I am inclined to agree with you, I absolutely agree that components that are no longer serviceable should be replaced but these parts aren't cheap and is easy to get into a "spend fest" As long as you can remove any ridges from the housing and the rollers don't reach the end of the tapered cut out in the housing before locking why replace the housing ? I have always found that removing any ridges and replacing the rollers with their plunger springs does the job just fine (to be fair this has been done on other bikes, not Z's)
The price of starter clutch parts may seem to be high, but let’s look at the subject from another angle. The input is next: the starter clutch in question lasts 100000km. What other maintenance expenses one will have with a bike for the same mileage? I could answer with an example of my Kawasaki Zephyr 750. I do not include filters, fork oil, fork seals and bushings, wheel bearings, brake pads and other small things. So:
The most lasting tire on my bike was Pilot Road 2, which lasted for 20K km. Therefore, let’s consider it will be 5 changes of tires for 100K km.
DID chain (with X or whatever-rings) along with a set of JT Sprocket (or SunStar) sprockets lasts 30K km. So it’s 3 changes of chain and sprocket.
Oil changes every 5K km, so it’s 20x2.6l of oil = 52l of engine oil.
And main: gasoline. I calculate gasoline expenses for my Zephyr as 6.5l per 100 km. So it’s bloody 6500l of gasoline for 100K km.
As one may see, motorcycling is not a cheap “hobby” and the price of clutch starter parts is barely an issue when the task is to ride. With calculations I show above I prefer to be on the safe side with new parts and leave the “refreshing” method for times when the starter clutch will be unavailable.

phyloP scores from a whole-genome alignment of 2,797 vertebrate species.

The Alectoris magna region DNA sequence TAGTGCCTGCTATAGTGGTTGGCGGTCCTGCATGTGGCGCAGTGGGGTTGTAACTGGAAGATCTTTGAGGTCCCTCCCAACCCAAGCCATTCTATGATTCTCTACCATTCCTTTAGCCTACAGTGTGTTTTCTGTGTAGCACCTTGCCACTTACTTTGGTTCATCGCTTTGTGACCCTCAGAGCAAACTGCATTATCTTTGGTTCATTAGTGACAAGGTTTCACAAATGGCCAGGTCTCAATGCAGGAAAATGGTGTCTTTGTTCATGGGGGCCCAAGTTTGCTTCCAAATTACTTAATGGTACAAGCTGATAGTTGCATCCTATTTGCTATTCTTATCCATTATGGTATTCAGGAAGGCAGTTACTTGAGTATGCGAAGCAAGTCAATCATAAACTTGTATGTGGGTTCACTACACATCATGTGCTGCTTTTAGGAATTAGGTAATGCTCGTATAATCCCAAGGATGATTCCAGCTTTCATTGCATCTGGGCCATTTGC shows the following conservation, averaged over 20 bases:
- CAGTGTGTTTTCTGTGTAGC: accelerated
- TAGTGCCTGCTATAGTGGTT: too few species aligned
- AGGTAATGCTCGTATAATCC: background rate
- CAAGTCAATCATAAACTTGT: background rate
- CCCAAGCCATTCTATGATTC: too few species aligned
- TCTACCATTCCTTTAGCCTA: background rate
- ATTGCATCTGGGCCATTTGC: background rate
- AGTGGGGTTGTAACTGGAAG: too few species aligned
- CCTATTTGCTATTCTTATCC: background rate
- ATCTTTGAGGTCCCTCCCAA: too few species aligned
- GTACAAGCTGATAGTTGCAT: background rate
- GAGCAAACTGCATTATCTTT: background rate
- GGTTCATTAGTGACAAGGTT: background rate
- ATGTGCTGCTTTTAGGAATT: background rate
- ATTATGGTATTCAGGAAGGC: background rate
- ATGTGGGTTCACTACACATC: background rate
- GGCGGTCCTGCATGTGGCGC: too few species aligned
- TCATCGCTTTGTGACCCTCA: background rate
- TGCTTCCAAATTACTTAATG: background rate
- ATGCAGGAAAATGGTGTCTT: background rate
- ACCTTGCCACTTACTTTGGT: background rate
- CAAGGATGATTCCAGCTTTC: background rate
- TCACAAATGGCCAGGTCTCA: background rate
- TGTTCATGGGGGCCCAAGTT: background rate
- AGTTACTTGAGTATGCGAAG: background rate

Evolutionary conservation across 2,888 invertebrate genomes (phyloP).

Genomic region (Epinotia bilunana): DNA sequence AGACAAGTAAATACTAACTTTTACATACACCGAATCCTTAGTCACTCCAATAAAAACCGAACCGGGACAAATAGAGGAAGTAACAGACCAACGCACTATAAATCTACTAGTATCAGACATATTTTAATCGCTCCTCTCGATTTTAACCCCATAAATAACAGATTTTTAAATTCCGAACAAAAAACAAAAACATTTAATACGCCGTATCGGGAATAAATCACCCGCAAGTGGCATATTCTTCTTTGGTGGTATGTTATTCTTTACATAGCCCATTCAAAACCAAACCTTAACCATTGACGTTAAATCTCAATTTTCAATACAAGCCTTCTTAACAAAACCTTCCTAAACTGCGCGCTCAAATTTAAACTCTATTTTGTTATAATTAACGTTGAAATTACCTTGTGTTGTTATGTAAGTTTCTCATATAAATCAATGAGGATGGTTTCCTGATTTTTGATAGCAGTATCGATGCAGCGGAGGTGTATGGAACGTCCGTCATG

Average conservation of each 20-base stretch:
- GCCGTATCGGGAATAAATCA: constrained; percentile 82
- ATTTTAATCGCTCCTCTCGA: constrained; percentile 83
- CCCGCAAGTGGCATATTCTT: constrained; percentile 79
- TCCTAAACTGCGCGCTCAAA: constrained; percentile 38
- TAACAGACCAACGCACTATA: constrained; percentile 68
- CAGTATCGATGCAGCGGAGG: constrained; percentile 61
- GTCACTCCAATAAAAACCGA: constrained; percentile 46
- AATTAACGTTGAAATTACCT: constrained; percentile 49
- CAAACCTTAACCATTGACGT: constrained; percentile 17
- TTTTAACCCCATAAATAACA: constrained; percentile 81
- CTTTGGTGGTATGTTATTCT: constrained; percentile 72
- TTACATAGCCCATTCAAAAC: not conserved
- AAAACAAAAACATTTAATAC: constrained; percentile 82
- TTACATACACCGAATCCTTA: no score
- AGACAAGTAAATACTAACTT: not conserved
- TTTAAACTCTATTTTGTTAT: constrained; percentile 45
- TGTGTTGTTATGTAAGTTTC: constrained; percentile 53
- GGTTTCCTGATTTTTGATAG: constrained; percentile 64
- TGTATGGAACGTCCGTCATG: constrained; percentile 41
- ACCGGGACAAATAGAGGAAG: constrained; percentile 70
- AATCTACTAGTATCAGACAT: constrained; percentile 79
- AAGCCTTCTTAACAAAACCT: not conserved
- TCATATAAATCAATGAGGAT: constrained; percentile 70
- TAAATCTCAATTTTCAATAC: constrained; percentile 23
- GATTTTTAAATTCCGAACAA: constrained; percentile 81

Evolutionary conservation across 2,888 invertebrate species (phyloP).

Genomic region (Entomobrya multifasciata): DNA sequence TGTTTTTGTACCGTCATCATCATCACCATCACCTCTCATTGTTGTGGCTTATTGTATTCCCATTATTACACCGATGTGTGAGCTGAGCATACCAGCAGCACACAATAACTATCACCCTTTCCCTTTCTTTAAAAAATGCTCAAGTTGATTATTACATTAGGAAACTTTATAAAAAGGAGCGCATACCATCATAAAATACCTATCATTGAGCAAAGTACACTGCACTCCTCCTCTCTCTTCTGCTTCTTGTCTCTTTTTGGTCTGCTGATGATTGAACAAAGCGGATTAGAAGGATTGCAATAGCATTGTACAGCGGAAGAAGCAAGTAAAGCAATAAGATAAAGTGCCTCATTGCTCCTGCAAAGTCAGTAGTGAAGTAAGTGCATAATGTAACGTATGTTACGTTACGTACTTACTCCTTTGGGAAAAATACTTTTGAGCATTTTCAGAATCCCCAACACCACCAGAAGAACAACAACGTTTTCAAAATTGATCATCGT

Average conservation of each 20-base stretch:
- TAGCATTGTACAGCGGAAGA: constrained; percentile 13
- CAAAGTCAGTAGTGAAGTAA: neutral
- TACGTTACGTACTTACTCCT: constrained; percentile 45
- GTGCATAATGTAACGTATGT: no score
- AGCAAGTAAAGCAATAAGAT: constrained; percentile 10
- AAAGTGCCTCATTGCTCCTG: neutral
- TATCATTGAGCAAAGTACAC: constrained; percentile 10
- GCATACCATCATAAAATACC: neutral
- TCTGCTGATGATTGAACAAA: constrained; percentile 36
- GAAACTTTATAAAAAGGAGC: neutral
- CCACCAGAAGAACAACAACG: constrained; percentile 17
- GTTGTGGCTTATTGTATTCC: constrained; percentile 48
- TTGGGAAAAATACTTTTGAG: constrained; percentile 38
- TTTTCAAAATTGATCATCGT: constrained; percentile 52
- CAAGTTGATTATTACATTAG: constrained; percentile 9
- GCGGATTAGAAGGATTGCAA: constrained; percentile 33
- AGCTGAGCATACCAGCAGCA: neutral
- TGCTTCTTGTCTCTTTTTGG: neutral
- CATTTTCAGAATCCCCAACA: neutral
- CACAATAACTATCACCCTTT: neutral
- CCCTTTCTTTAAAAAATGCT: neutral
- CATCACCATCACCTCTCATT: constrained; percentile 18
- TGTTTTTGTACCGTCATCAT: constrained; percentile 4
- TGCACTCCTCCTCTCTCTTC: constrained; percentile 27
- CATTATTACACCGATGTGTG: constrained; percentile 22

P.S. It’s my opinion based on my experience. I have no intention of convincing anyone that this is the only right way.
Cool pumpkin carving skills, too?! Top notch work as always, Gazzz!
Thanks! We here have no deep rooted traditions of Halloween (Esatern Christianity has a different date for All Saints' Day) but some years ago I tried to carve pumpkins and found out I like the process:-)
And here are special Kawasaki KZ650 edition Halloween pumpkins.
After I finished with the Jack O’Lantern Rider pumpkin, I still had some pumpkins in my workshop. I was thinking what to do with them and then WHOOP! another idea popped in my mind. So I took a knife, a couple of handmade “special tools” and carved a couple of pumpkins. Carving one of them I had Jabba the Hutt from Star Wars in my mind, however the result occasionally looked rather like a cross between Jabba and Guy Fawkes mask.
And now imagine the Halloween story that may happen anywhere: this Pumpkin Block lured that Female Pumpkin in his garage to impress her with his bike-building skills and to show her how cool he is. It did impress her, so now he with smug smile on his face is rumbling about his motorcycle project:
“Yea, babe, you wouldn’t believe it but I built it all on my own, with whatever we pumpkins have for hands!”
I also installed intake manifolds, exhaust holders, and fit (but only fit) kick starter lever. Naturally, I could not resist shooting a complete “walkaround” set of engine photos. And I think this set will be better than any words. I also shot some detailed photos of the engine, but I’ll post them (along with my comments) in next posts.